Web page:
The High Court

It is not common for a case to go in front of the Supreme Court and have a unanimous decision come out of the court system. However, that happened today. The court handed down an interesting decision today; the Supreme Court ruled that police do not have the right to view your cell phone history after stopping you. Officers on a stop need to obtain a warrant in order to search your cell phone.

To quote the ruling:

“The fact that technology now allows an individual to carry such information in his hand does not make the information any less worthy of the protection for which the Founders fought,” the ruling said. “Our answer to the question of what police must do before searching a cell phone seized incident to an arrest is accordingly simple — get a warrant.”

I really do agree with this ruling, and it’s not like there was any descent among the judges (I am still amazed by that). I do know of a few people who do not support or agree with the ruling, they think that if you have nothing to hide, a search of your cell phone history will not reveal anything that can convict you.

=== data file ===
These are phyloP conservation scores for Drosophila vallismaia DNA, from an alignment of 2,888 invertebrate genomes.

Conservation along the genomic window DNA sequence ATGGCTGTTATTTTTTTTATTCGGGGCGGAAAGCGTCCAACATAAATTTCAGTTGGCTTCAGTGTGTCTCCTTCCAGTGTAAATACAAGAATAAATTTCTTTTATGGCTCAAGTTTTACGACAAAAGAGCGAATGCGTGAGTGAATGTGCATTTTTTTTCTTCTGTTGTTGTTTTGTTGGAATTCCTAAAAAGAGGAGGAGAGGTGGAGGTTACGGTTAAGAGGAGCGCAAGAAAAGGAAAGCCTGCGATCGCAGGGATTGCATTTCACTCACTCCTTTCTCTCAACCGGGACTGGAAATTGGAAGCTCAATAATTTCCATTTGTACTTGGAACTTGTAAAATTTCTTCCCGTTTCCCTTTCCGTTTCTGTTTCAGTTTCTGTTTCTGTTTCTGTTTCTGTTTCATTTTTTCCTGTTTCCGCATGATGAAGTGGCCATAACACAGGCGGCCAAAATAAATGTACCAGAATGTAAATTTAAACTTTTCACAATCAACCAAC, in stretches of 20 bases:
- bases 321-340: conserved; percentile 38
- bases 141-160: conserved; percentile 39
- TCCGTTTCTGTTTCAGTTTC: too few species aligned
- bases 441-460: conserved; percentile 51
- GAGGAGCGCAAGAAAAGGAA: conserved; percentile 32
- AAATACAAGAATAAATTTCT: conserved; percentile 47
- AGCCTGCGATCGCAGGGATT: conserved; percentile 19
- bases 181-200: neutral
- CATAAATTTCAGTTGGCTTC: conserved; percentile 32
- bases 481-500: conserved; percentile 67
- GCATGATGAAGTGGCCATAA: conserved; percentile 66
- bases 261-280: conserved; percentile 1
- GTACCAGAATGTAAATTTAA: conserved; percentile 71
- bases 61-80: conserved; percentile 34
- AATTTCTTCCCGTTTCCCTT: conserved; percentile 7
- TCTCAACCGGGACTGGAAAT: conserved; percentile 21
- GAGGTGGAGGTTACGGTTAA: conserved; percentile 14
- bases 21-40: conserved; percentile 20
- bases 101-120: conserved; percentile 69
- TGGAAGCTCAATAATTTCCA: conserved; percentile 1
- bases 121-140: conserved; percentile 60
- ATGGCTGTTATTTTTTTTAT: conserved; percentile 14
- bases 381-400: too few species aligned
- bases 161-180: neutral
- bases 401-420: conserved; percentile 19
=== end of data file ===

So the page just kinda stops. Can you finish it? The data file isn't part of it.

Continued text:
However, the constitution protects you from illegal searches and seizures. This is the constitutional right of every American, not just certain law abiding Americans.  Yes, some criminals will benefit from this, but the ruling protects everyone from an overpowered government.

I am very interested to see how this affects NJ’s law. NJ passed a law (or is passing a law) stating that police officer can search cell phones during a stop. They passed it so officers can prove if a driver was on the cell phone or texting while driving. Now, with this ruling, I believe that the new law is unconstitutional.

I can’t wait for the first lawsuit to stem from this new law and ruling. And I know my father and I will disagree on this ruling, in fact, we’ll probably argue about it. And I know that the argument will become heated.

That’s what you get when you argue with an ex-cop.

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